What’s your more?

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No matter what you have planned for the next big chapter of your life, how you choose to spend it is up to you. And with the right preparation, you can finally focus on doing more of what you never had time for during your working years.

“For many people, retirement isn’t about never working again and playing golf but rather about reconnecting with a passion they put on pause or didn’t pursue as often as they liked when their head was down during their career years,” says Seth Streeter, CEO and co-founder of Mission Wealth Management in Santa Barbara, California, in an interview with Athene.

More … quality of life
Thinking about how you want to spend your time in retirement is one factor. Your health may also affect when and where you want to spend the next stage of your life. For example, consider a couple who has enjoyed dozens of colorful Northeast autumns and snowy winters.

Always planning to leave their snow boots behind to retire in Florida for year-round warm temperatures, a harsh winter and a fall on the ice left one partner with a chronic back issue. To help prevent future injuries that could interfere with living their best life, they decide to make their health a priority and act on their retirement plans early.

Since warmer climates may be better for some people’s health as they get older, it’s natural to consider retiring where’s it’s mostly sunny. But there’s more to consider than simply choosing your favorite hot spot on the map. Retiring in a warmer climate may mean relocation and with that comes preparing to move. One strategy that may help you take that step is downsizing before you’re ready to retire — for example, selling the four-bedroom family home in exchange for a smaller home or condo a few years before you leave the workforce. If it’s financially possible and makes sense, you may even consider purchasing a small home or condo where you want to retire. Not only can it help you adjust to what downsizing will feel like, you may be able to rent your future retirement home and potentially pay it off with rental income you earn during the years leading up to your move.

Future health care needs can be an important consideration when striving for more quality of life. Choosing a retirement city close to top-notch health care may give you the access to help stay healthy in the future. “Climate may be important to you, but it’s also crucial to look at other factors essential to longevity and vitality, especially the location and convenience of certain hospitals, specialists and other services critical to your health,” suggests Streeter.

He also encourages soon-to-be retirees to look hard at their current lifestyle and trade bad habits — which could exacerbate health concerns — for smarter, healthier ones. “It’s the choices you make today that ultimately decide the quality of life you’ll have tomorrow,” he explains. Besides dropping a few bad habits, you may also save a few bucks that can help make your money go farther after you stop working.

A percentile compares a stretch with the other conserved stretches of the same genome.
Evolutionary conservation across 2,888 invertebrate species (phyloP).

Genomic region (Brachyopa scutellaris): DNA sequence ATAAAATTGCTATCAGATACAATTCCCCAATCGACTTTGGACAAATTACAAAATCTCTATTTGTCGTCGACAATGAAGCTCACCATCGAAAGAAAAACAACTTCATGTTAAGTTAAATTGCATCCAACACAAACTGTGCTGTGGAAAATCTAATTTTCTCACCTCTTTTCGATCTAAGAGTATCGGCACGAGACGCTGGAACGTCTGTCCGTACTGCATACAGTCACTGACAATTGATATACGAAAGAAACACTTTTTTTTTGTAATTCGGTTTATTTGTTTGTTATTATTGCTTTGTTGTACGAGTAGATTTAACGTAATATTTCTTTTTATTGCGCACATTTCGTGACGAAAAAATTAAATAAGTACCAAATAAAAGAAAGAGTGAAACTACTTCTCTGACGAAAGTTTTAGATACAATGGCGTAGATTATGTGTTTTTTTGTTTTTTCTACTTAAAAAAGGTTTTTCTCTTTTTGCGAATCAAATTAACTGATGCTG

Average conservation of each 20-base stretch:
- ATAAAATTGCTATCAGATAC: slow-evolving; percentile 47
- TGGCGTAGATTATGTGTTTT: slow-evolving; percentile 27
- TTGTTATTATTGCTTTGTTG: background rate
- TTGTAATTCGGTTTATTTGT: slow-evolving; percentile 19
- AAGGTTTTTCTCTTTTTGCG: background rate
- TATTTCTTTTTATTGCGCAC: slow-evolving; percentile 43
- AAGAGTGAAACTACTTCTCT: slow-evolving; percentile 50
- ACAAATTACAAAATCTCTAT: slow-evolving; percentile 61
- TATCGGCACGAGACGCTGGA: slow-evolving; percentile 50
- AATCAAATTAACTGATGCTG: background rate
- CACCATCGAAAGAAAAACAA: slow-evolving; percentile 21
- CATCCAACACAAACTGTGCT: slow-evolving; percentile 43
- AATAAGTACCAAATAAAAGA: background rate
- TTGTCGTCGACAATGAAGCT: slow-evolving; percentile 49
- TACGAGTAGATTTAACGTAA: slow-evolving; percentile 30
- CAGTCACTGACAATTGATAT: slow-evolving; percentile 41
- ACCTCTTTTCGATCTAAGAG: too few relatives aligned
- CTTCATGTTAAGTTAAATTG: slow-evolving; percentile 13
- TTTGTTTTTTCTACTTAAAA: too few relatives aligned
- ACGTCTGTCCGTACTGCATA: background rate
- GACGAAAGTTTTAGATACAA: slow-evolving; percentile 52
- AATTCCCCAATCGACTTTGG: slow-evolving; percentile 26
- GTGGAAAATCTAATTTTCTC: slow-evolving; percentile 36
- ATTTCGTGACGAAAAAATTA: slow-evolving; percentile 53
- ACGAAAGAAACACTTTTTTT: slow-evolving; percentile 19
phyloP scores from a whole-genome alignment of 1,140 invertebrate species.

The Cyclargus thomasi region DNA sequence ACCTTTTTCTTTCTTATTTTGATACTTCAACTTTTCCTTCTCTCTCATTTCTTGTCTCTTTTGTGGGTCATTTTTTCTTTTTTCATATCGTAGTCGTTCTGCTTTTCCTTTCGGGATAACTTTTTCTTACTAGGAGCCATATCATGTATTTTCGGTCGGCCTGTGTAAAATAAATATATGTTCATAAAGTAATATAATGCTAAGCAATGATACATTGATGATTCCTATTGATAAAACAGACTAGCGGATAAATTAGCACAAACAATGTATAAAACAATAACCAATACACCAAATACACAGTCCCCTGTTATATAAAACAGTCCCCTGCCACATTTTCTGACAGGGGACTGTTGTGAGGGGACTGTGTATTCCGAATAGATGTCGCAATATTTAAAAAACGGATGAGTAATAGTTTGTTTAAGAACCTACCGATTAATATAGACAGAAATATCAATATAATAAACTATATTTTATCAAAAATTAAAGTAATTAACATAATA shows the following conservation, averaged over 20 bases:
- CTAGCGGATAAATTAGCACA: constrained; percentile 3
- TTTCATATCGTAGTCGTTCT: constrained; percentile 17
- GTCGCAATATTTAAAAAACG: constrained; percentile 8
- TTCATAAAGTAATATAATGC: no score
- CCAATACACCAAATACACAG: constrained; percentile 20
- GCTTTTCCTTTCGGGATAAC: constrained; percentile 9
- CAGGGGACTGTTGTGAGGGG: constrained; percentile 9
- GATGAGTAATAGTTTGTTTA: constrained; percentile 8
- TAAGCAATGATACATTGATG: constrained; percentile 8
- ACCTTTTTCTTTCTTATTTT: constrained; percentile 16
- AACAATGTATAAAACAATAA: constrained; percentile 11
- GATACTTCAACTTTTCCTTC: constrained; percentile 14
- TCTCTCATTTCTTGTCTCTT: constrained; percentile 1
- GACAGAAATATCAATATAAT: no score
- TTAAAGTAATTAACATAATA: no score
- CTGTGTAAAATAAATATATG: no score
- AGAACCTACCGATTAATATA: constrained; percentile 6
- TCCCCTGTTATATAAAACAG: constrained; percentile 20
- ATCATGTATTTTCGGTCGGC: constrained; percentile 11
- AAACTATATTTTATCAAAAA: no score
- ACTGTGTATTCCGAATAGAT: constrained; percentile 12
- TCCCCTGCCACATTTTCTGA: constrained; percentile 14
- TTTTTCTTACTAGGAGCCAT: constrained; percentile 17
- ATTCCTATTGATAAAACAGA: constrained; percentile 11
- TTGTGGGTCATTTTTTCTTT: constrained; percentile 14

More … free time
For some people, it’s less about waiting to retire to enjoy leisure time and more about enjoying it in the present without sacrificing their long-term financial goals. That was the scenario for one of Streeter’s clients, a former corporate attorney in his mid-50s who wanted to build memories with his family while everyone was healthy and living at home.

“At the time, he had a five-year goal to retire from a job he didn’t like — one that had him working through the weekends and made traveling with his family for fun impossible,” says Streeter. “So I asked him what he was passionate about, and his wife immediately told me how much he loved history. That’s when I posed the idea of changing careers and becoming a high school history teacher in three years.”

His client was happier than ever teaching. Even though retiring had been delayed by a few years, he felt more energized, less stressed and excited to spend summers off with his family.

Before changing careers, Streeter’s client began hunkering down erasing debt, curbing his family’s spending habits and building a 12-month emergency fund in order to help prepare for what to expect later on. “Living simply, having some bunker cash that will be there to pay the bills and keeping your debt management intact all help remove any anchors that could be keeping you tethered to a job that’s not best for your immediate or long-term goals,” says Streeter.

More … sense of purpose
Another client of Streeter’s found himself without a true sense of purpose after getting divorced and having his three daughters grow up and leave home. No longer in the role of husband and without kids at home, he had an opportunity to refocus his priorities. At the top of his list was giving his time and money to charitable causes he cared about.

Before jumping in, start by mapping out how much discretionary money you actually have to give. “Being charitable is rewarding, but it should never come at the expense of causing you to run out of funds for yourself one day,” says Streeter. Once you know how much you can give, write down the charities you want to support — your alma mater, church or certain nonprofits in your community, for example. Then create a giving budget that’s as tax-advantaged and sustainable as possible.

Giving back by volunteering the skills you’ve acquired throughout your lifetime can be just as effective as donating money. “There are many ways you can support a cause, and your time and talents are just as valuable when it comes to making a difference,” he says.

For many, retirement isn’t the end of a job. It’s the beginning of the best work of their lives with time to enjoy more of what gives them purpose. No matter what your more may be, having the right plan in place can help you retire to your best life.

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